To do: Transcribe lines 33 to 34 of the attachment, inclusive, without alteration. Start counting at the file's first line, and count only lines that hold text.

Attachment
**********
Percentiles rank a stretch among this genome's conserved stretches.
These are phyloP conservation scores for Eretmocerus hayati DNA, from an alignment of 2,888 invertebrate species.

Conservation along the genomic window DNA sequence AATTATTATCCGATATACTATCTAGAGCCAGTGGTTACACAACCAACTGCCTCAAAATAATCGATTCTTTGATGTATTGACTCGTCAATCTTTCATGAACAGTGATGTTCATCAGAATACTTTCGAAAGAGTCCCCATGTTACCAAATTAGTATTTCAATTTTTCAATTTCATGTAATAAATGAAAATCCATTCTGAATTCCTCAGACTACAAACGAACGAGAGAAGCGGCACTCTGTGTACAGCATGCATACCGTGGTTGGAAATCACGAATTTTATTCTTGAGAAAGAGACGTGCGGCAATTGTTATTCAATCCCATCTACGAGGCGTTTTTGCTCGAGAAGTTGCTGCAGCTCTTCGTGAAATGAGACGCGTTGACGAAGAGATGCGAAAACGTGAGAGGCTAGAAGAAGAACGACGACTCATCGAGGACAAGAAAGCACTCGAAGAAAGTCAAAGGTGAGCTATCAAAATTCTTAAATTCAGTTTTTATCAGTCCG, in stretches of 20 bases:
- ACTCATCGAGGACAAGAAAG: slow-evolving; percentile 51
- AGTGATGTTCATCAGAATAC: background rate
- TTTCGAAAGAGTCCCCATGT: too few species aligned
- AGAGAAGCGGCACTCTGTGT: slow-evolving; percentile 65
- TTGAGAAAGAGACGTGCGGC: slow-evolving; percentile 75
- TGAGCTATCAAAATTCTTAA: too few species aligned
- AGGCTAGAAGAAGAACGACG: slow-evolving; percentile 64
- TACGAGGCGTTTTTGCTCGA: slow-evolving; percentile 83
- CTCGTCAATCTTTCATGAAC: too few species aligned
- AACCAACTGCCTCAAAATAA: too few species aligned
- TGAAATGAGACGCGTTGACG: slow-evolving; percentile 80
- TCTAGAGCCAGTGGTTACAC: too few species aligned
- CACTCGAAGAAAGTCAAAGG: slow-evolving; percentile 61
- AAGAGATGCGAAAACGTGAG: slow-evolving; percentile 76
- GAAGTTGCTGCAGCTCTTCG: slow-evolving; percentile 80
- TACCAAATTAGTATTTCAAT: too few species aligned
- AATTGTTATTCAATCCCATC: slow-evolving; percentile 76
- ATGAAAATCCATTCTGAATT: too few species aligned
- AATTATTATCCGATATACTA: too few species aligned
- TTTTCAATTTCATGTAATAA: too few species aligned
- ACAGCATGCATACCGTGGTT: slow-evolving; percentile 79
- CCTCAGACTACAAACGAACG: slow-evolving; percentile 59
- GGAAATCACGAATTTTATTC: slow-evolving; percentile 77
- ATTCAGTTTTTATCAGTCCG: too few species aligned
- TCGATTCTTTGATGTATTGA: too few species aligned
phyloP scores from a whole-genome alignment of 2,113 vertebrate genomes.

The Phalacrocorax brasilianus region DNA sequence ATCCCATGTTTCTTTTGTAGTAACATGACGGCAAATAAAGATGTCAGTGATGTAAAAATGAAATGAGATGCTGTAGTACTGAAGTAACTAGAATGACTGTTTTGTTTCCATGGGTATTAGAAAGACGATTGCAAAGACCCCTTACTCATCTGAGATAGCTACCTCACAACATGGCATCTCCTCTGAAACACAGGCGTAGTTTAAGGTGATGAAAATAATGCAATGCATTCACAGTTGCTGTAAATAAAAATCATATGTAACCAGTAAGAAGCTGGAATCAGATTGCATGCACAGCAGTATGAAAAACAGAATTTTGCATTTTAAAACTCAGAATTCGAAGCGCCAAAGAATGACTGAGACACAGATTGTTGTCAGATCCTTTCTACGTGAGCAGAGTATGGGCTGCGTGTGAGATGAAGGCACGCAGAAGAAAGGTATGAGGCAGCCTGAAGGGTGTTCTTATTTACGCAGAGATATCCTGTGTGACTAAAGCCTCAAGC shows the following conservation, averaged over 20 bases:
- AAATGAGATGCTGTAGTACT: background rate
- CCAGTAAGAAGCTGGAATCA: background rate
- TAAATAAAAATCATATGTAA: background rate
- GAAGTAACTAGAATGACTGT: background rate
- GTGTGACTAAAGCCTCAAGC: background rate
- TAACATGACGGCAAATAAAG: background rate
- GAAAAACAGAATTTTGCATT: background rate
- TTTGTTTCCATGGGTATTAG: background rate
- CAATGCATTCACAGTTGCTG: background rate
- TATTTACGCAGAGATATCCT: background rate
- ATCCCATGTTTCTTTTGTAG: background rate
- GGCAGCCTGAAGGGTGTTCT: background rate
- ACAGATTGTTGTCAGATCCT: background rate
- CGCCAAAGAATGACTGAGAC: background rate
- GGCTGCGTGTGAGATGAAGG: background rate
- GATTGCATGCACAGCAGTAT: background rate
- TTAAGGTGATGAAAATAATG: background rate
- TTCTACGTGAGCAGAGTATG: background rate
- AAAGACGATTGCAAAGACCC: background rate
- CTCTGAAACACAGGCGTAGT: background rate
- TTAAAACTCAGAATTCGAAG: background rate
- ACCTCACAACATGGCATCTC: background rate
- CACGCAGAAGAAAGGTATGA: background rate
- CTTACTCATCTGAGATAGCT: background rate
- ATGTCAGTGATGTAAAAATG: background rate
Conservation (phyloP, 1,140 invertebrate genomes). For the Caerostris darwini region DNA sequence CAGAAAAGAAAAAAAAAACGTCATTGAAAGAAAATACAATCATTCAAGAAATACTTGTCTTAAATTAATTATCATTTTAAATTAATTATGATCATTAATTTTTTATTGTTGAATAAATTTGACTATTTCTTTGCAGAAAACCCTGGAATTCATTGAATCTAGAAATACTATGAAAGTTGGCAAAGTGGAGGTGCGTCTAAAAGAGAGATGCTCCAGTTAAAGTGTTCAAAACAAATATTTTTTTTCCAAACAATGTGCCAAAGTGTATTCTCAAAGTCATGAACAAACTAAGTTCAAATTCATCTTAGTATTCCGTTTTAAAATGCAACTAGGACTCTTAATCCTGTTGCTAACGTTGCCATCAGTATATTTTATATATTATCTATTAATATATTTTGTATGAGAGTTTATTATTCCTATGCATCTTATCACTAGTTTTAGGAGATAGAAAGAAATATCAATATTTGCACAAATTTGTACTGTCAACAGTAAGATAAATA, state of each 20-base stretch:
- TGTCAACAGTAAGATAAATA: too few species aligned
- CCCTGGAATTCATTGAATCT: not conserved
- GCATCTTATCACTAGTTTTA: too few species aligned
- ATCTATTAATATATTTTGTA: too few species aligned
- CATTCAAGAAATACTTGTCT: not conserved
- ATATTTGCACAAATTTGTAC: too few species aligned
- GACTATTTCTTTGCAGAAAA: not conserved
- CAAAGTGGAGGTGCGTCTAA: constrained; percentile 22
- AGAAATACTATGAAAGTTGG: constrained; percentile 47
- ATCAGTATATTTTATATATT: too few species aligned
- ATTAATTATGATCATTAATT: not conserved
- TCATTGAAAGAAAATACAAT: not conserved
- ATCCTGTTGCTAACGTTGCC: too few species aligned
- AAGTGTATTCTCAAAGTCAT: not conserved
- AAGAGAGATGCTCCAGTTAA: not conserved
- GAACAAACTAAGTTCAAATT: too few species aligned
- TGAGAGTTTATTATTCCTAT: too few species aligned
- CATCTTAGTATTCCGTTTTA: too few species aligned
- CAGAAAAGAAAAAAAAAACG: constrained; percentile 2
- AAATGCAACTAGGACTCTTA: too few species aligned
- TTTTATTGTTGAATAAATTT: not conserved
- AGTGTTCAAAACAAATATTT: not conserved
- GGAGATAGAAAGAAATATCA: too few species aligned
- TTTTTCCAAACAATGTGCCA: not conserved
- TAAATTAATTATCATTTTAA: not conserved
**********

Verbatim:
- TAAATAAAAATCATATGTAA: background rate
- GAAGTAACTAGAATGACTGT: background rate